The following article contains mild-spoilers for Blade Runner 2049, consider yourself officially warned.
There was so much to love about Denis Villeneuve’s ambitious Blade Runner 2049. Stunning set design, beautiful cinematography, and some awe-inspiring use of digital doubles. For a key scene in 2049, Harrison Ford comes face to face with a fresh off the factory floor copy of Rachel (Sean Young), and she hasn’t aged a day. Villeneuve opted to create the de-aged Rachel using a digital double, and with the help of Sean Young and footage from the original film, Villeneuve created the most convincing digital double I’ve seen. There was also a whole lot that didn’t work for me, but I’ll save that argument for another day.
Using digital doubles is still a new invention, and one that Hollywood has been trying to perfect since we saw a de-aged Patrick Stewart and Ian McKellen in X-Men: The Last Stand. For the most part, the early use of de-ageing characters was a bit of a joke; the uncanny valley syndrome was too much for audiences to accept as genuine. Cracking the uncanny valley issue is still something Hollywood is trying to fix (based on Henry Cavil’s lip work in Justice League, we’re still years away from a solution). Last year’s Rogue One brought Peter Cushing back to the Star Wars franchise which has raised an ethical quagmire for audiences and filmmakers.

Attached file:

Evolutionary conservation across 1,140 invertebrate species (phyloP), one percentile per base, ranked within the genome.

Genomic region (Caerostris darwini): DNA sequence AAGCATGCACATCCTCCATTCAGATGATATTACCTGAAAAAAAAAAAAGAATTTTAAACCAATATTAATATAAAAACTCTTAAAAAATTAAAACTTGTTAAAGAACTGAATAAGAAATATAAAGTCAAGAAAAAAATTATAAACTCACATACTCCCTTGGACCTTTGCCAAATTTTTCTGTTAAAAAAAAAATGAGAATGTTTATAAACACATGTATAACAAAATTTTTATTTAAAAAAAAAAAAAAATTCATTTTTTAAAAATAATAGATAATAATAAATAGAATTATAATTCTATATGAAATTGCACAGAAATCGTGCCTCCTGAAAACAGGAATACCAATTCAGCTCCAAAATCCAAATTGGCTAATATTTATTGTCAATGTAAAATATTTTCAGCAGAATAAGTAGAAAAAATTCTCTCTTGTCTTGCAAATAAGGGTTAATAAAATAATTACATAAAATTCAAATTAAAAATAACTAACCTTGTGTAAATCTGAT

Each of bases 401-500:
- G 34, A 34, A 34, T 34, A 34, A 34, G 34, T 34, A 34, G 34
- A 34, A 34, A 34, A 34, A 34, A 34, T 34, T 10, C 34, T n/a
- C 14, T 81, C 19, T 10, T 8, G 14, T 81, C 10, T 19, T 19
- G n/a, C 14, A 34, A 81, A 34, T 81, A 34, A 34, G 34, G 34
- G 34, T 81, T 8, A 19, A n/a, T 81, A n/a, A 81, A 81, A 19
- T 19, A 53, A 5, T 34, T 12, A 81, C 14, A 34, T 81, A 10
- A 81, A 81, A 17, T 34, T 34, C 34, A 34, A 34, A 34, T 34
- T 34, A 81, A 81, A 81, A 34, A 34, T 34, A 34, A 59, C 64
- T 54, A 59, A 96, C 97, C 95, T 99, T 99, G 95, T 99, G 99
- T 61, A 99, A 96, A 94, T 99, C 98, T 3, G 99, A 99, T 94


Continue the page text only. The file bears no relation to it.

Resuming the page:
I found the use of a digital double to resurrect Grand Moff Tarkin (Cushing) creepy. I understand that it would have been odd to have told the story they did without some mention of appearance from Tarkin, after all, he was running The Death Star in A New Hope. That said, Tarkin could have been recast with someone who looked a bit like Cushing or only use the digital double in a short cameo sequence as they did with Leia. Tarkin had quite a few scenes, and the more I looked at it, the more it registered as odd. The digital double of Rachel is used sparingly in Blade Runner 2049 and is all the more impactful for its brevity.
Blade Runner 2049 is released on DVD & Blu-ray on February 5.